81 Ibid, citing 19 AmJur 2d 595; citing Pegram-West, Inc. v. Winston Mut. Life Ins. Co., 56 SE 2d 607, 612, December 14, 1949; Cushman v. Cloverland Coal & Mining Co., 84 NE 759, 760, May 15, 1908; Ceedeer v. H.M. Loud & Son’s Lumber Co., 49 NW 575, 575, July 28, 1891, Memorial Hospital Asso. v. Pacific Grape, 50 ALR 2d 442, 445, November 29, 1955; Lloyd & Co. v. Matthews & Rice, 79 NE 172, 173, December 5, 1906, and National State Bank v. Vigo County National Bank, 40 NE 799, 800, May 28, 1895.

82 Records, Vol. 1, pp. 399-407. Arma Traders was formerly known as Divisoria Advance Products Corp.

83Rollo, pp. 207-208.

84 Id. at 264. The petitioners argued:
“Significantly, in the Pre-Trial Brief filed by Respondents (citation omitted), a certain Sharow Ong was supposed to testify on ‘how Antonio Tan and Uy Seng Kee Willy conspired with plaintiffs to defraud Arma Traders Corporation.’ No such witness or substitute was produced. No explanation for such failure was ever made either.”
85Malayan Insurance Co., Inc. v. Alberto, G.R. No. 194320, February 1, 2012, 664 SCRA 791, 805.

86 Ibid., citing Asian Construction and Development Corporation v. COMFAC Corporation, G.R. No. 163915, October 16, 2006, 504 SCRA 519, 524.

87 G.R. No. 165748, September 14, 2011, 657 SCRA 555, 568. See also Top-Weld Manufacturing, Inc. v. ECED, IRTI, S.A., Eutectic Corp., 222 Phil. 424, 347 (1985).

88 During the cross-examination, Haw testified:

“Q: Where were you when these sales invoices, Exhibits ‘A-1’ and its submarkings, ‘B-1’ and its submarkings, “C-1” and its submarkings, and “D-1” and its submarkings, were prepared?

A: Well, I was in the office also but the secretaries were the ones who prepared the invoices. I am not the one who saw to it the secretaries writing these invoices.” (TSN, December 9, 1996, p. 5)

89 Section 43, Rule 130 of the Rules of Court provides: “Entries made at, or near the time of transactions to which they refer, by a person deceased, or unable to testify, who was in a position to know the facts therein stated, may be received as prima facie evidence, if such person made the entries in his professional capacity or in the performance of duty and in the ordinary or regular course of business or duty.” (italics supplied)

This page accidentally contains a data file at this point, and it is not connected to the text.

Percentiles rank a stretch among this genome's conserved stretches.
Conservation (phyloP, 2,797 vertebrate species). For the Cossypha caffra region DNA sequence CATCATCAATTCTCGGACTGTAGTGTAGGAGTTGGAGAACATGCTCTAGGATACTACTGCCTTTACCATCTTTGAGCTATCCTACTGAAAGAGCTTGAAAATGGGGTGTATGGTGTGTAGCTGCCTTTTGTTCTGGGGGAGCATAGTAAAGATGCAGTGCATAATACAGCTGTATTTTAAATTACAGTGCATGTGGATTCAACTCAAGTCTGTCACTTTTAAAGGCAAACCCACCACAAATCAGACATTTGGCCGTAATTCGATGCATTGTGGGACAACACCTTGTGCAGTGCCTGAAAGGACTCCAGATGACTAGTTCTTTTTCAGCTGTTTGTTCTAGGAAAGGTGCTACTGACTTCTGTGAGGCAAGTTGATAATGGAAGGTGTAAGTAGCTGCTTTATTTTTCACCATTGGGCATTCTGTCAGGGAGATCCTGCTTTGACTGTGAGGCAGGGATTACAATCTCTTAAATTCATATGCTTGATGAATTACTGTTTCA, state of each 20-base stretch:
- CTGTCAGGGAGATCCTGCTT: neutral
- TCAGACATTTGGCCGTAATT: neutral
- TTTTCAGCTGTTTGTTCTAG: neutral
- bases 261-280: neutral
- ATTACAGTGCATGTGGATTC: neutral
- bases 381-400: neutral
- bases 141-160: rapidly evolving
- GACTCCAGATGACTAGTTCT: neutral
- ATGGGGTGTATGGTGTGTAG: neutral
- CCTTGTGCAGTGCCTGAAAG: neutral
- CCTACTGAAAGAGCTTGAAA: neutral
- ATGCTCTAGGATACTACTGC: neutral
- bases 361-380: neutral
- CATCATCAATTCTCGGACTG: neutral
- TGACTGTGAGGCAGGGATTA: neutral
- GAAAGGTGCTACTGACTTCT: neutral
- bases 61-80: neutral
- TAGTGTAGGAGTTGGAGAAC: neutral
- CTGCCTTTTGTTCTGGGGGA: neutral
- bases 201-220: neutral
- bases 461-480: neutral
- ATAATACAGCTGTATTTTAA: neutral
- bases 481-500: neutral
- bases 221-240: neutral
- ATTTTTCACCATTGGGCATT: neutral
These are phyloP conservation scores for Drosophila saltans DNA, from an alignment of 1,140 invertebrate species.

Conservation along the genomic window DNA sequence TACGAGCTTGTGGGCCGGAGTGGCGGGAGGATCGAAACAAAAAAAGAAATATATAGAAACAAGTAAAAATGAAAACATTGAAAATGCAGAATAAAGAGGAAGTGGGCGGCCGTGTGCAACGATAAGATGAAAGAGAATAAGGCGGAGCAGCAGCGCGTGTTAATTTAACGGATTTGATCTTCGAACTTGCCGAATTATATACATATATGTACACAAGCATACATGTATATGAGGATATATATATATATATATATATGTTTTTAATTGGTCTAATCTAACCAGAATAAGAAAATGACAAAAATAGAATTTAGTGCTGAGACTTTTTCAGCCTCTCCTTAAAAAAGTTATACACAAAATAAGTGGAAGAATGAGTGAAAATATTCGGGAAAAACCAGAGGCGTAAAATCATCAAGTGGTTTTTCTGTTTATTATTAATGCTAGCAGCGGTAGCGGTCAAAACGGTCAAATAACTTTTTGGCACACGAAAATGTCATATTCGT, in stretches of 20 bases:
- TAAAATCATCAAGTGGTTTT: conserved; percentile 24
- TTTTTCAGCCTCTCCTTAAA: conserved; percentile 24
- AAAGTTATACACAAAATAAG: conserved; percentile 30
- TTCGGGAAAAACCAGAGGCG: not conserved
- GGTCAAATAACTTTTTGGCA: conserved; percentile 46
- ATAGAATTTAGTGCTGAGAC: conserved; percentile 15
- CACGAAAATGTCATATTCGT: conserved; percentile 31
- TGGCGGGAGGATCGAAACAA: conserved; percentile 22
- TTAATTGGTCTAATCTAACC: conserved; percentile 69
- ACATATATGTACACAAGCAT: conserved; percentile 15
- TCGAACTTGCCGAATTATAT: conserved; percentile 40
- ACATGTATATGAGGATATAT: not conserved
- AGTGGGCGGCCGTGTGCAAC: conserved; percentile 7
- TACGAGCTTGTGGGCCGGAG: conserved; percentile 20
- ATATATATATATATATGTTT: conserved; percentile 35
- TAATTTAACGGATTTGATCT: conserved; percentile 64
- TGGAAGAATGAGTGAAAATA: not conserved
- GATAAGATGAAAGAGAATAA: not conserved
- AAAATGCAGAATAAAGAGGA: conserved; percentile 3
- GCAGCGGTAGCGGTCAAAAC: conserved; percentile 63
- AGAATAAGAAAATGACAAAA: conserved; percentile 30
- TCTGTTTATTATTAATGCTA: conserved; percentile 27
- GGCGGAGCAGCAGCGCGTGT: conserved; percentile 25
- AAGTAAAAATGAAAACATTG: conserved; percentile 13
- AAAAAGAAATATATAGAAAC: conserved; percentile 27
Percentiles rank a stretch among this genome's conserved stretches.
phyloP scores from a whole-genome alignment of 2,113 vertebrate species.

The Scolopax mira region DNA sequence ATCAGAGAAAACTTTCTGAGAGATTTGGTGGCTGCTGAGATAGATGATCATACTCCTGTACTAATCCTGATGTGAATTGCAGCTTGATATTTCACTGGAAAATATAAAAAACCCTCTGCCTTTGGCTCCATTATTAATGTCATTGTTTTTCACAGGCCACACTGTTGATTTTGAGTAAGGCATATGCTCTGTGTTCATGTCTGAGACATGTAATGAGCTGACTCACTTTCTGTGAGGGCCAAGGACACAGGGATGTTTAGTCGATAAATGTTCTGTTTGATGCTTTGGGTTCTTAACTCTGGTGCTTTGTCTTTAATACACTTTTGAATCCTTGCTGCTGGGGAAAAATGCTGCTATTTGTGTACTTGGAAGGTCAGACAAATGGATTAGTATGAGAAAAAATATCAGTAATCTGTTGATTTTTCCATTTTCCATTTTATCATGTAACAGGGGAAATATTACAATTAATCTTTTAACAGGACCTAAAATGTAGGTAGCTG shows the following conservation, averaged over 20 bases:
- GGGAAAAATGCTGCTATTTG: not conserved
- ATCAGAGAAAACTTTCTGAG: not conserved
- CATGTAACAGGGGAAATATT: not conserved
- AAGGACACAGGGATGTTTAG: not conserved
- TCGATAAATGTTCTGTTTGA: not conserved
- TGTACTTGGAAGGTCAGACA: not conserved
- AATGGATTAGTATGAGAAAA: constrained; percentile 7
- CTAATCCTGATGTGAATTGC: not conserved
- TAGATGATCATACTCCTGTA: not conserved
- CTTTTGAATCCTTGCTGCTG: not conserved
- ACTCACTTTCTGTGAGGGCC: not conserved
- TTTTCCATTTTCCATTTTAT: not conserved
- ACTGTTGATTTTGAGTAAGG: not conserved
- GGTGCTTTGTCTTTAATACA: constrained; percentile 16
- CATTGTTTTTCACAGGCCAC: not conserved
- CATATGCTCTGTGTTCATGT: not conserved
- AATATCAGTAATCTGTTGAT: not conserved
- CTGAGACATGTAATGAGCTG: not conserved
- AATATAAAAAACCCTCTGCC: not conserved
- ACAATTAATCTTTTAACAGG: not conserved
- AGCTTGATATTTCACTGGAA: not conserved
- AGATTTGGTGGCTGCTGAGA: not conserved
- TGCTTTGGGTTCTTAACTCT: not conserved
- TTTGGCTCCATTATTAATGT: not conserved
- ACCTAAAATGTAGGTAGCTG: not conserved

In several cases, the following were the established requisites for the admissibility of entries made in the course of business:

(a) Entries must have been made at or near the time of the transaction to which they refer.

(b) Entrant must have been in a position to know the facts stated in the entries.

(c) Entries must have been made by entrant in his professional capacity or in the performance of his duty.

(d) Entries were made in the ordinary or regular course of business or duty.

(e) Entrant must be deceased or unable to testify.

90Rollo, pp. 194, 105-106.

91 Id. at 106.

92 Par. 9, page 2 of Answer dated January 20, 1995.

93Rollo, p. 193.

94People v. Sagarino, Jr., G.R. Nos. 135356-58, September 4, 2001, 364 SCRA 438, 445.

95 TSN, p. 18, Hearing on December 9, 1996; Testimony of George Haw – Continuation of the cross-examination:

ATTY. RODRIGUEZ, JR.:

Your Honor, we will surrender its custody to the Court the sales invoice no. 8946.

ATTY. CO:

May we make it on record that the counsel is detaching the same from the booklet.

ATTY. RODRIGUEZ, JR.:

And surrender it to the custody of the court.

THE COURT:

Alright. Attach that to the record. [Emphasis and underscore ours]
HomeJurisprudenceSupreme Court Decisions2013 : Philippine Supreme Court DecisionsJanuary 2013 : Philippine Supreme Court DecisionsTop of Page